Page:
Our systematic review has a few limitations worth noting. First, due to the complexity of the data and the studies’ under-reporting, differences in drug dosages could not be accounted for, and it was assumed that different dosages of the same AED were equally effective. When a study reported multiple dosages for the same treatment, we combined the data for this treatment. This is common for cohort studies, which report on a number of different types of exposures among patients. Second, several polytherapies had high SUCRA estimates but very wide CrIs, which is due to the small number of studies included for each drug combination with underpowered sample sizes. Evidence suggests that ranking probabilities for a treatment of being the best may be biased towards the treatments with the smallest number of studies, which may have influenced our SUCRA results.31 45 As such, the effect sizes need to be taken into account when considering the SUCRA values. Third, due to the absence of evidence from RCTs, our conclusions were based on evidence from observational studies only, and inherent biases because of confounding and shortcomings of these studies may have impacted our findings. For example, the included studies often failed to report important treatment effect modifiers,46 such as family history of autism, ADHD and maternal IQ, severity of epilepsy making it impossible for us to explore their impact through subgroup analysis and meta-regression. Recent research has explored methods to incorporate non-randomised with randomised evidence in an NMA and have highlighted the need to carefully explore the level of confidence in the non-randomised evidence.47 48 The use of observational studies allows the assessment of the safety profile of AED treatments and offers the opportunity to evaluate effects in pregnancy.49 Future large-scale observational studies are needed to allow the evaluation of rare adverse events that otherwise cannot be adequately evaluated in RCTs, especially during pregnancy. Fourth, although no intransitivity for most effect modifiers assessed was evident, there was an imbalance in the methodological study quality appraisal across treatment comparisons and most outcomes, which may impact our results. Unknown factors or factors that could not be assessed due to a dearth of data may pose the risk of residual confounding bias, and hence risk the validity of the transitivity assumption. However, the assessment of consistency suggested no disagreement between the different sources of evidence in the network. Fifth, although the tendency towards small-study effects is greater with observational studies than with randomised trials,50 the assessment of small-study effects using adjusted funnel plots suggested no evidence for their prevalence. Also, the majority of the included studies in this review compared multiple treatments inducing correlations in each funnel plot, which may mask asymmetry. Although we plotted data points corresponding to the study-specific basic parameters to reduce correlations, this issue may still exist. Sixth, we were unable to conduct subgroup analysis by type of exposure (breast feeding vs in utero) due to the small number of studies included in the NMA and due to the poor reporting; 22 studies did not report whether exposure was also in breast feeding (additional to in utero). Hence, we included all studies in the analysis irrespective of the type of exposure.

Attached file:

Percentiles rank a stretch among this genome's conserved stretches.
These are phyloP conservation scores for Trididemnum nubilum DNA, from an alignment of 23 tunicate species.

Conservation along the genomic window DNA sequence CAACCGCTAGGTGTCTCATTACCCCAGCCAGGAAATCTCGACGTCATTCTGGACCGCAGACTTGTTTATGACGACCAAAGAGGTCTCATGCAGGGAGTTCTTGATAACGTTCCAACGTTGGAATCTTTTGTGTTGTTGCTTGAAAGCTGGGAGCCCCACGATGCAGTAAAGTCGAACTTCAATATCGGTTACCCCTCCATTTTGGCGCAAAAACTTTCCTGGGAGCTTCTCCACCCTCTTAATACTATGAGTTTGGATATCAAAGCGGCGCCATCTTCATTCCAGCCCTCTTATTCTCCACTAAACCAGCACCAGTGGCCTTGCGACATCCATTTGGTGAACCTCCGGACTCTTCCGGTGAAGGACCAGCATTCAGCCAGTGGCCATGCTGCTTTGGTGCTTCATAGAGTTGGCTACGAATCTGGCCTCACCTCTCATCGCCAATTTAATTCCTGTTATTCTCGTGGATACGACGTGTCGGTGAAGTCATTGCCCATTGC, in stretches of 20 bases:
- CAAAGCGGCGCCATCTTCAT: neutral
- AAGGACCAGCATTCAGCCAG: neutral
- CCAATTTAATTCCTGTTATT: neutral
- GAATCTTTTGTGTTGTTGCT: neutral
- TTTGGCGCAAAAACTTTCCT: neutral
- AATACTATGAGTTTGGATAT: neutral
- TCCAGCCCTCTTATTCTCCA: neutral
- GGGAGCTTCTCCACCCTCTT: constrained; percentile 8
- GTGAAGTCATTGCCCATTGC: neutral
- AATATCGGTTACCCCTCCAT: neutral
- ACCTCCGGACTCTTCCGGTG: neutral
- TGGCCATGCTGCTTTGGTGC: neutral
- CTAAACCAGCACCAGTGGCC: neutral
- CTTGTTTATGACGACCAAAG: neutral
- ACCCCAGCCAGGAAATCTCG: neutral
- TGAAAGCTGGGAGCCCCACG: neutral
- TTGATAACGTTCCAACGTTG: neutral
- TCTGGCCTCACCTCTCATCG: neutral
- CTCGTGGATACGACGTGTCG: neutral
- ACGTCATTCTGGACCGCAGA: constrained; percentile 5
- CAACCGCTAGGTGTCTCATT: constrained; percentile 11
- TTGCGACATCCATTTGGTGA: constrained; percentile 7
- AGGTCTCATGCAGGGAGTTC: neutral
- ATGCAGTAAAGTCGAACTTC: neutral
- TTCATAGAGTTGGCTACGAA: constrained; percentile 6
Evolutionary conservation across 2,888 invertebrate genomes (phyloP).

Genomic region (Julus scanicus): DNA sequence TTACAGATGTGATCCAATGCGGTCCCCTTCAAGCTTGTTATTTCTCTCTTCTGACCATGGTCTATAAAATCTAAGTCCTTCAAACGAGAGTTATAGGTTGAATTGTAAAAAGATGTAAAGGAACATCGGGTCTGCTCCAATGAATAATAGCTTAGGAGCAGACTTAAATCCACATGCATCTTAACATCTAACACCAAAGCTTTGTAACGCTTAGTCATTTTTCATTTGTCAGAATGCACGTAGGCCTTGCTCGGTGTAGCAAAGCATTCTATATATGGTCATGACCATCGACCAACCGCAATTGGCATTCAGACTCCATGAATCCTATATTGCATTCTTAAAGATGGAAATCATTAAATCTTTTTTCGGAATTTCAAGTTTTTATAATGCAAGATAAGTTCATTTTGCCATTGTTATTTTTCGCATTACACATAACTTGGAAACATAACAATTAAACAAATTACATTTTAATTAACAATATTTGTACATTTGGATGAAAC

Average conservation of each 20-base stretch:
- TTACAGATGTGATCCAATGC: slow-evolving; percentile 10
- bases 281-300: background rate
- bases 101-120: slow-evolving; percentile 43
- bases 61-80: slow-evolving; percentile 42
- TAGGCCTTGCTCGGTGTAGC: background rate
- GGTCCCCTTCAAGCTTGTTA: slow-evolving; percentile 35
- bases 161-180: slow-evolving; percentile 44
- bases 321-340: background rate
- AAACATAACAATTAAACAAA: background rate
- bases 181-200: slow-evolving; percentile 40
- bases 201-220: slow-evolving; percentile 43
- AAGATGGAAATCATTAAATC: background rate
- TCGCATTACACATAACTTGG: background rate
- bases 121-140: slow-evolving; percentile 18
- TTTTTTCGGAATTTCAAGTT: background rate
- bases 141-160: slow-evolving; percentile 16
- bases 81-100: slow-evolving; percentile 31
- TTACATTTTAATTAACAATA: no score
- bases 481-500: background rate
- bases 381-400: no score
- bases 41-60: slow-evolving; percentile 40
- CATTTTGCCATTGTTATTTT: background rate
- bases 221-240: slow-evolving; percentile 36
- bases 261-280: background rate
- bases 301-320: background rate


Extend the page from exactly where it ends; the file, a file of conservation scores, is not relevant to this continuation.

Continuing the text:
More evidence from long-term follow-up studies is required to further delineate neurodevelopmental risks in children. Future studies should assess the genetic contribution from the biological father, maternal seizures during pregnancy, exposure through breast feeding only, types of epilepsy and maternal family history. Registries should aim to include a suitable control group and collect information on potential confounders, such as alcohol and tobacco use, allowing researchers to identify the safest agents for different patient-level covariates and enhance decision-making for healthcare providers and patients. A critical evaluation of the validity of the control group is also necessary in order to examine potential differences between the treated and the non-treated populations. An individual patient data NMA would likely provide further clarity to the field, which allows the tailoring of management to specific patient characteristics.51